myfaces-dev mailing list archives

Site index · List index
Message view « Date » · « Thread »
Top « Date » · « Thread »
From Jacob Hookom <ja...@hookom.net>
Subject Re: IDEA: client-side state manager that restores majority of saved state from initial tree state
Date Sun, 07 Jan 2007 21:51:58 GMT
Either that, or the eden state is assigned at first call to savestate-- 
so the initial accessor of the view would basically have an empty view 
state, since their would be treated as the benchmark for all others.  
This would allow incorporation of programmatically added components (as 
long as you always added the same components-- allowing optimization of 
savestate for redundancy of components).

Jacob Hookom wrote:
> It would be fine, just not included in the eden state-- Facelets would 
> provide the eden state, then at the time of savestate, it would be 
> compared to the passed component tree, only saving deltas.
>
> Until we get out of hierarchical state saving logic, we're going to be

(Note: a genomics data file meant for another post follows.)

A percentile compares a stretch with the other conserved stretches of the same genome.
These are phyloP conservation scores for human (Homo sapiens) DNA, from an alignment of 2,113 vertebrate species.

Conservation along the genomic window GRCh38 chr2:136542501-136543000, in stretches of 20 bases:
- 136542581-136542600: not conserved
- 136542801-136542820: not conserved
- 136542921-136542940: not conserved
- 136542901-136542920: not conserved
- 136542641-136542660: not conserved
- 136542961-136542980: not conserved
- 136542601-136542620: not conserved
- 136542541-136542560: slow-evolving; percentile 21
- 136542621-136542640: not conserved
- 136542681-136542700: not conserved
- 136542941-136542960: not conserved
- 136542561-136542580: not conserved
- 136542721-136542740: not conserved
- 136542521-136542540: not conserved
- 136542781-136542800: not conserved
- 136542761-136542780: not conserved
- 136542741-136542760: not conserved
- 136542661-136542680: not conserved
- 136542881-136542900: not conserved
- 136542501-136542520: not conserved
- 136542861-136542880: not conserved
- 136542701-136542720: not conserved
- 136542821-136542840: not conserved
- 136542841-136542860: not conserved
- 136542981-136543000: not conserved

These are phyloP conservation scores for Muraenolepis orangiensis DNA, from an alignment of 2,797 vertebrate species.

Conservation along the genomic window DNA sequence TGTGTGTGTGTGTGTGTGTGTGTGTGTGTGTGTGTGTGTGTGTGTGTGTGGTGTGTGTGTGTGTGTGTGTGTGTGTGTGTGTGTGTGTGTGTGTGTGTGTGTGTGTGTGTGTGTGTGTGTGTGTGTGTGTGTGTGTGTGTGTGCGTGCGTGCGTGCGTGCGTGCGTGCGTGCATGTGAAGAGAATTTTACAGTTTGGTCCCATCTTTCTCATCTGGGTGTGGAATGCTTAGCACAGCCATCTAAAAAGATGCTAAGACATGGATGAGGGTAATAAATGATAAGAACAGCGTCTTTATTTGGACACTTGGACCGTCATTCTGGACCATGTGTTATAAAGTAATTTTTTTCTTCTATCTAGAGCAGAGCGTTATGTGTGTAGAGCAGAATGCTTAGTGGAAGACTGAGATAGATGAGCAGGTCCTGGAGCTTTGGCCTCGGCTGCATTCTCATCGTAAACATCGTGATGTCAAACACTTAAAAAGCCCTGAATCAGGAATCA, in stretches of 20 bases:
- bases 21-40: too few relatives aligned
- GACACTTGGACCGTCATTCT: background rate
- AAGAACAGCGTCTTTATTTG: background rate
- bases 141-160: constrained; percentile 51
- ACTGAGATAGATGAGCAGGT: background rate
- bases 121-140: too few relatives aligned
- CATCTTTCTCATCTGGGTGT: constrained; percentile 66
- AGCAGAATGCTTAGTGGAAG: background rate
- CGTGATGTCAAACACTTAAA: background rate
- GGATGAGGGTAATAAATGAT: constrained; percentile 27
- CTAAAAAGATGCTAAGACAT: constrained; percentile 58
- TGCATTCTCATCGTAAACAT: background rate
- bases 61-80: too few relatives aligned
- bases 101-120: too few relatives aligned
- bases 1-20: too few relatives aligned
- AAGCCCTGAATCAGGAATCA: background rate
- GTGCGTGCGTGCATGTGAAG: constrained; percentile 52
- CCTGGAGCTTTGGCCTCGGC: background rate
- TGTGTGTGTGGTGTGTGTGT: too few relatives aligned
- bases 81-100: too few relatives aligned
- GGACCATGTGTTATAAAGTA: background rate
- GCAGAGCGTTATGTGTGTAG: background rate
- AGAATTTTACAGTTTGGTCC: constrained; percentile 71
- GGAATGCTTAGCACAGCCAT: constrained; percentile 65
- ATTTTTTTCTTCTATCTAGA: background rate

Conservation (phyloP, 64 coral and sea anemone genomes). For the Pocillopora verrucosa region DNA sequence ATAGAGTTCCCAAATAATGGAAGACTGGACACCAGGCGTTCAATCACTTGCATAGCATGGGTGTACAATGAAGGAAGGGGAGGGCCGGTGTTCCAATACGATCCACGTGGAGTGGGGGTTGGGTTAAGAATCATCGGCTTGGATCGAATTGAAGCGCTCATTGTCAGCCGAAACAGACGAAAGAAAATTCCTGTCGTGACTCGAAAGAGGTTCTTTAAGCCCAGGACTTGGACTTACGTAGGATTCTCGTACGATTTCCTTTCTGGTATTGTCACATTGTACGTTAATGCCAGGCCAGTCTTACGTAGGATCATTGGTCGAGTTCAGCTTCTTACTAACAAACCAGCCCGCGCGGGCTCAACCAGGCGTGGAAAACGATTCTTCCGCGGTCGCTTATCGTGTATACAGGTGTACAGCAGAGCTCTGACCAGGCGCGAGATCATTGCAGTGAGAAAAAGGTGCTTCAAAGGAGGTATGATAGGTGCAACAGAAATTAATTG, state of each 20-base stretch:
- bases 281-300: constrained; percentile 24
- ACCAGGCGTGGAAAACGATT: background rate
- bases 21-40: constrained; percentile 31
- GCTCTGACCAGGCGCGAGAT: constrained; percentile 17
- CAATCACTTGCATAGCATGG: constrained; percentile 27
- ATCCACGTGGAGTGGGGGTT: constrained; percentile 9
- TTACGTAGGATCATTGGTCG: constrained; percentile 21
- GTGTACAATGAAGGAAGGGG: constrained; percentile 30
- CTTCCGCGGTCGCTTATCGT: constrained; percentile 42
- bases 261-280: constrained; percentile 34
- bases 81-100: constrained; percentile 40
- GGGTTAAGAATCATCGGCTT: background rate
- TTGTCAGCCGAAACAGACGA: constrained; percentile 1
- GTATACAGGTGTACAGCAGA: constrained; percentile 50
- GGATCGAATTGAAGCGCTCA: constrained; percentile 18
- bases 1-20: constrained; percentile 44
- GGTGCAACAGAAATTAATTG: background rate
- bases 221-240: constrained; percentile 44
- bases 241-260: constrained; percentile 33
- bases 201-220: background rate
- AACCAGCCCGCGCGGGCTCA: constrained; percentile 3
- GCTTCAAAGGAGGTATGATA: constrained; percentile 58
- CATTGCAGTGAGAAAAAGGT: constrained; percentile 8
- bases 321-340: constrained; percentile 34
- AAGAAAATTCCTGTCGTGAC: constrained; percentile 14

> stuck with too much state saved.  This is especially true for partial 
> requests.
>
> Martin Marinschek wrote:
>> I wonder how we can handle the case of adding components
>> programmatically with this approach.
>>
>> @Jacob: Have you thought up a solution for this?
>>
>> regards,
>>
>> Martin
>>
>> On 12/22/06, Mike Kienenberger <mkienenb@gmail.com> wrote:
>>> Yes, my "idea" was probably partially inspired by things I read over
>>> the last year so it's probably not all that original.  Glad to see I'm
>>> on the right track.
>>>
>>> It does sound like creating an alternate StateManager (which is within
>>> the JSF Spec) can accomplish this when using Facelets.   I might give
>>> this a shot at some point, although I have no timeline.
>>>
>>> On 12/21/06, Igor Shabalov <ishabalov@exadel.com> wrote:
>>> > Seems like the subject nether become obsolete nor irrelevant from the
>>> > beginning of 2006. I mean it is still important for may (including
>>> > myself) and not yet resolved. IMHO the "statefull" nature of JSF 
>>> is most
>>> > obvious problem of this technology.
>>> >
>>> > I wonder if we can come up with some solution within latest spec 
>>> or we
>>> > must postpone this till rise of JSF 2.0?
>>> >
>>> > Best,
>>> > Igor.
>>> >
>>> >
>>> > Jacob Hookom wrote:
>>> > > Adam Winer (Oracle ADF), Ed Burns (JSF Co-Spec Lead), and myself
>>> > > talked about this in combination with Facelets at JavaOne last 
>>> year,
>>> > > we actually have some numbers generated:
>>> > >
>>> > > 
>>> http://weblogs.java.net/blog/edburns/archive/2006/05/javaone_video_a_1.html